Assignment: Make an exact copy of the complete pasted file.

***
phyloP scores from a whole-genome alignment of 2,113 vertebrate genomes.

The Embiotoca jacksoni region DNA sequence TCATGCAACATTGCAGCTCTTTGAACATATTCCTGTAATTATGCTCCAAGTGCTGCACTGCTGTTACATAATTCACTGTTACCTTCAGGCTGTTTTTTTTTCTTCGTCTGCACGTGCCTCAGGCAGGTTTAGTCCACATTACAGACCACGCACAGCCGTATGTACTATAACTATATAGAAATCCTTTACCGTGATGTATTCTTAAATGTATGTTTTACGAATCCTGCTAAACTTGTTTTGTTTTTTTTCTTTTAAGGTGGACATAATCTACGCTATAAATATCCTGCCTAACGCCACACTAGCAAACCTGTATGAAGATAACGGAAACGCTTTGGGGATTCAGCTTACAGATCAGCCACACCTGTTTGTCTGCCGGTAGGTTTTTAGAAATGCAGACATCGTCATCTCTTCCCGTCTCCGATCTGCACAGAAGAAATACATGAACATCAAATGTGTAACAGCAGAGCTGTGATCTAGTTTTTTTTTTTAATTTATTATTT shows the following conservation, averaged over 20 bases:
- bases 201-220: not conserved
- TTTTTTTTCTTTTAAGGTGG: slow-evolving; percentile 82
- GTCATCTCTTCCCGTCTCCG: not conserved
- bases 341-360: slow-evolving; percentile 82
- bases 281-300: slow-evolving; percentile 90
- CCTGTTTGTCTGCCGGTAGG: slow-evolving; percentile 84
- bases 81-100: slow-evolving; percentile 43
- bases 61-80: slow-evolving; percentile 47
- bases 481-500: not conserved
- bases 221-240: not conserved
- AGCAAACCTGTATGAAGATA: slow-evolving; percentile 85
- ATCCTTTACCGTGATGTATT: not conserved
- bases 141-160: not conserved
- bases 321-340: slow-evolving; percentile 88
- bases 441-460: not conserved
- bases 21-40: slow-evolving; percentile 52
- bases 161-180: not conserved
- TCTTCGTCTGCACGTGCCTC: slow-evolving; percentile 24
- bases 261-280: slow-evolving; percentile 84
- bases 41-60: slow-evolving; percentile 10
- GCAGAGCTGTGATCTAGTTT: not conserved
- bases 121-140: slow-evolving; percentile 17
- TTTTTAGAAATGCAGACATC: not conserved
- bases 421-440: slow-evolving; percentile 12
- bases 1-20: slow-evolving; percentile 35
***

phyloP scores from a whole-genome alignment of 2,113 vertebrate genomes.

The Embiotoca jacksoni region DNA sequence TCATGCAACATTGCAGCTCTTTGAACATATTCCTGTAATTATGCTCCAAGTGCTGCACTGCTGTTACATAATTCACTGTTACCTTCAGGCTGTTTTTTTTTCTTCGTCTGCACGTGCCTCAGGCAGGTTTAGTCCACATTACAGACCACGCACAGCCGTATGTACTATAACTATATAGAAATCCTTTACCGTGATGTATTCTTAAATGTATGTTTTACGAATCCTGCTAAACTTGTTTTGTTTTTTTTCTTTTAAGGTGGACATAATCTACGCTATAAATATCCTGCCTAACGCCACACTAGCAAACCTGTATGAAGATAACGGAAACGCTTTGGGGATTCAGCTTACAGATCAGCCACACCTGTTTGTCTGCCGGTAGGTTTTTAGAAATGCAGACATCGTCATCTCTTCCCGTCTCCGATCTGCACAGAAGAAATACATGAACATCAAATGTGTAACAGCAGAGCTGTGATCTAGTTTTTTTTTTTAATTTATTATTT shows the following conservation, averaged over 20 bases:
- bases 201-220: not conserved
- TTTTTTTTCTTTTAAGGTGG: slow-evolving; percentile 82
- GTCATCTCTTCCCGTCTCCG: not conserved
- bases 341-360: slow-evolving; percentile 82
- bases 281-300: slow-evolving; percentile 90
- CCTGTTTGTCTGCCGGTAGG: slow-evolving; percentile 84
- bases 81-100: slow-evolving; percentile 43
- bases 61-80: slow-evolving; percentile 47
- bases 481-500: not conserved
- bases 221-240: not conserved
- AGCAAACCTGTATGAAGATA: slow-evolving; percentile 85
- ATCCTTTACCGTGATGTATT: not conserved
- bases 141-160: not conserved
- bases 321-340: slow-evolving; percentile 88
- bases 441-460: not conserved
- bases 21-40: slow-evolving; percentile 52
- bases 161-180: not conserved
- TCTTCGTCTGCACGTGCCTC: slow-evolving; percentile 24
- bases 261-280: slow-evolving; percentile 84
- bases 41-60: slow-evolving; percentile 10
- GCAGAGCTGTGATCTAGTTT: not conserved
- bases 121-140: slow-evolving; percentile 17
- TTTTTAGAAATGCAGACATC: not conserved
- bases 421-440: slow-evolving; percentile 12
- bases 1-20: slow-evolving; percentile 35